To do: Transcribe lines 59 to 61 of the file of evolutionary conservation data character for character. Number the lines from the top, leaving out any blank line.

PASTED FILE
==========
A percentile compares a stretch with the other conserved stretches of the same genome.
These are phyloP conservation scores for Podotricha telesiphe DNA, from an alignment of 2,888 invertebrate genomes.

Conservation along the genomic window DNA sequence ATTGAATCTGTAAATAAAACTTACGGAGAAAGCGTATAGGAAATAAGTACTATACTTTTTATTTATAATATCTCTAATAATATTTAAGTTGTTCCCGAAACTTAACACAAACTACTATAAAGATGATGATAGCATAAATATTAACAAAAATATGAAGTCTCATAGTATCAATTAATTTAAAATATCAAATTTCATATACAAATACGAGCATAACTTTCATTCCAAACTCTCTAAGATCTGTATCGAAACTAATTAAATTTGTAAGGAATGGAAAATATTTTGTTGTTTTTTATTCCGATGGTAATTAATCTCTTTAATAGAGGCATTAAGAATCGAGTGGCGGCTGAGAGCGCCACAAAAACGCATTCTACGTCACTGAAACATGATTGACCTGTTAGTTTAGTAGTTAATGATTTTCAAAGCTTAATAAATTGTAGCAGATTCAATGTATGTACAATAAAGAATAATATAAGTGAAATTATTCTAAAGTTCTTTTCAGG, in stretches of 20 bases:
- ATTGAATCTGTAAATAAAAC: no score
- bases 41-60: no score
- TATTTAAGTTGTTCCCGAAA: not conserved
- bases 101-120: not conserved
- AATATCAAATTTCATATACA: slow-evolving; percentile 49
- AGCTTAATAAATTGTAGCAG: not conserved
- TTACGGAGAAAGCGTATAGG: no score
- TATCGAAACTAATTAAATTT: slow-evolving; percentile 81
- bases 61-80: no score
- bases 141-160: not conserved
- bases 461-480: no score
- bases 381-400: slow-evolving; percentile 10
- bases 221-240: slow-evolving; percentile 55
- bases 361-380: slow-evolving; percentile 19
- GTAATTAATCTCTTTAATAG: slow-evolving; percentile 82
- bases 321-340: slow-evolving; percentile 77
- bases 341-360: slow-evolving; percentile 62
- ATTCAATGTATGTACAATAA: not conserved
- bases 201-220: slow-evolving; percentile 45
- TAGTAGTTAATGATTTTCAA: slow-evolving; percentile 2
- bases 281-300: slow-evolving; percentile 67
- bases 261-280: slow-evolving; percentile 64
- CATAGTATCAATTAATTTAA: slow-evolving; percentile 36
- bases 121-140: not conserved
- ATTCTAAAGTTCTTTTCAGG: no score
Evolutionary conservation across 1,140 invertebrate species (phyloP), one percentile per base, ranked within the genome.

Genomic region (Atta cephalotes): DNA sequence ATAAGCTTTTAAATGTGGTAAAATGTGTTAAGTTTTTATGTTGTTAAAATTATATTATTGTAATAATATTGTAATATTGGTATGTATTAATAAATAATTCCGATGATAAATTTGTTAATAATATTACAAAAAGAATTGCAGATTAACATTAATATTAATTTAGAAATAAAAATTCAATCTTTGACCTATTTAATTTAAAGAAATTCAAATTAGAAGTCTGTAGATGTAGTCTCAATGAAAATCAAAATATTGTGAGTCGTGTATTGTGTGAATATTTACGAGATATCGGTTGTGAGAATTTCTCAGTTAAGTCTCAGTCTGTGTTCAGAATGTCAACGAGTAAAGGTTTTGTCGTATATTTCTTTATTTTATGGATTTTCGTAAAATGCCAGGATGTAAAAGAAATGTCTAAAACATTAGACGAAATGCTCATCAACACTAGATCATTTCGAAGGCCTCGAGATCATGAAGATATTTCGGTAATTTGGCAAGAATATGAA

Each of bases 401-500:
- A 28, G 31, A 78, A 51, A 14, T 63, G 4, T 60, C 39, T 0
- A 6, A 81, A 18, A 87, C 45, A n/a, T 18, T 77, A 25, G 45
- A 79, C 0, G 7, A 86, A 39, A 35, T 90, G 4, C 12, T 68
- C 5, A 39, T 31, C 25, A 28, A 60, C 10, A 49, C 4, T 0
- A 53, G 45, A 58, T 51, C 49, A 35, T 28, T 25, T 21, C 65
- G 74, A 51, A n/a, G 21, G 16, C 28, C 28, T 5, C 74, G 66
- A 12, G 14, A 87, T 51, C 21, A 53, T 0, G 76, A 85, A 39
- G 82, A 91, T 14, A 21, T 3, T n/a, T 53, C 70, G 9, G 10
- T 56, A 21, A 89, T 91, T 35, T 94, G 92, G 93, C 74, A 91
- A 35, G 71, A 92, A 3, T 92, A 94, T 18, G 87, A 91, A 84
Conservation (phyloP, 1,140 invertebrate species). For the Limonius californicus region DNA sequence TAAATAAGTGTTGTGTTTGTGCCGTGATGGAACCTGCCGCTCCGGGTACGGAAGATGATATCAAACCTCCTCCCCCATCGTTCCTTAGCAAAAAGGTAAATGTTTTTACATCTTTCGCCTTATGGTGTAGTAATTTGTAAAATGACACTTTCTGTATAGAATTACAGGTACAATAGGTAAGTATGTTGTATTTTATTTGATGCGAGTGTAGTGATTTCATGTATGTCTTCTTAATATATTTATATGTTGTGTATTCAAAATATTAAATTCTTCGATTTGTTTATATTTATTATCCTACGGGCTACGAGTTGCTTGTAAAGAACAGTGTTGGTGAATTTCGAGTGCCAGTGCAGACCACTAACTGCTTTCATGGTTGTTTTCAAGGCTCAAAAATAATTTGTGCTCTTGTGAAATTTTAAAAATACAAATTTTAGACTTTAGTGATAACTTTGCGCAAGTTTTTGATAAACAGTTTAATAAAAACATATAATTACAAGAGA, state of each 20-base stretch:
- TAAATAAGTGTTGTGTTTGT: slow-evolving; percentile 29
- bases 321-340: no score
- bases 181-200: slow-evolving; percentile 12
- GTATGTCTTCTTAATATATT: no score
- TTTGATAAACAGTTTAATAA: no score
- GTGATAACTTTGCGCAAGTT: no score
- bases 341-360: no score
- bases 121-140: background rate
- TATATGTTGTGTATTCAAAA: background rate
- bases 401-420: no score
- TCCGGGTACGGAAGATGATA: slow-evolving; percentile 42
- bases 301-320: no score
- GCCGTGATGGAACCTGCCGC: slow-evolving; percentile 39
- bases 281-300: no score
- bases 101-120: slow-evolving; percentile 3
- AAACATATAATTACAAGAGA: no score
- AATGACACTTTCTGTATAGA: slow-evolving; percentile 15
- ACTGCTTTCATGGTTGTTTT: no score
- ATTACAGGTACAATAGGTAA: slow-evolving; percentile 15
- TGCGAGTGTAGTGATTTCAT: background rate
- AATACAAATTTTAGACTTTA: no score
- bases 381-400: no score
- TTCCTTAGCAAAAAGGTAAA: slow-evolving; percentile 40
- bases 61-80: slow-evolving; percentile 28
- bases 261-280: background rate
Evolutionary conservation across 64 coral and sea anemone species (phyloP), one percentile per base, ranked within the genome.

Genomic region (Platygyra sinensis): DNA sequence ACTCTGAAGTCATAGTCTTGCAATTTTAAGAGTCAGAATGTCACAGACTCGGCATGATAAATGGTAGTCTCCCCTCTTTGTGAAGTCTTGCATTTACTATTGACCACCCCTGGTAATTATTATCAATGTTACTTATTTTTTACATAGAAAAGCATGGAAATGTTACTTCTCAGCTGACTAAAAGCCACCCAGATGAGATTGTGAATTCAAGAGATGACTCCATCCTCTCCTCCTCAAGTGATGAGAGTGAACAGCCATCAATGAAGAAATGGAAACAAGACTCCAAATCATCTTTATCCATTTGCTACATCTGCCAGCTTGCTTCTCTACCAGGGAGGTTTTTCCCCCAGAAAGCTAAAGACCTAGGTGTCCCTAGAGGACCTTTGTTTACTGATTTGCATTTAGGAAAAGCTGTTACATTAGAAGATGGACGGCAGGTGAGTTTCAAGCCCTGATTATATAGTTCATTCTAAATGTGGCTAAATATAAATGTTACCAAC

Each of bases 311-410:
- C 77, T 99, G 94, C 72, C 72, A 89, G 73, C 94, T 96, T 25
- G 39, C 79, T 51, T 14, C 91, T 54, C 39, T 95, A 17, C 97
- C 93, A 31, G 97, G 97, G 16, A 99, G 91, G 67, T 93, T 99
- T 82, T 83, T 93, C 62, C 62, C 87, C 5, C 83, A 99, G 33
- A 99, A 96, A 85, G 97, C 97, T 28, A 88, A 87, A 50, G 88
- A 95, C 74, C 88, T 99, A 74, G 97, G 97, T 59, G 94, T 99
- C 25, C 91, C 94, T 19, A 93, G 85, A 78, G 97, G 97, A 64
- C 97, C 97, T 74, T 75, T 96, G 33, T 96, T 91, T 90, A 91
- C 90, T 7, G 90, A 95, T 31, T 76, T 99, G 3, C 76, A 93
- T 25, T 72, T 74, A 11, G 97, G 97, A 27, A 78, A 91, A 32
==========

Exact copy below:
- AATGACACTTTCTGTATAGA: slow-evolving; percentile 15
- ACTGCTTTCATGGTTGTTTT: no score
- ATTACAGGTACAATAGGTAA: slow-evolving; percentile 15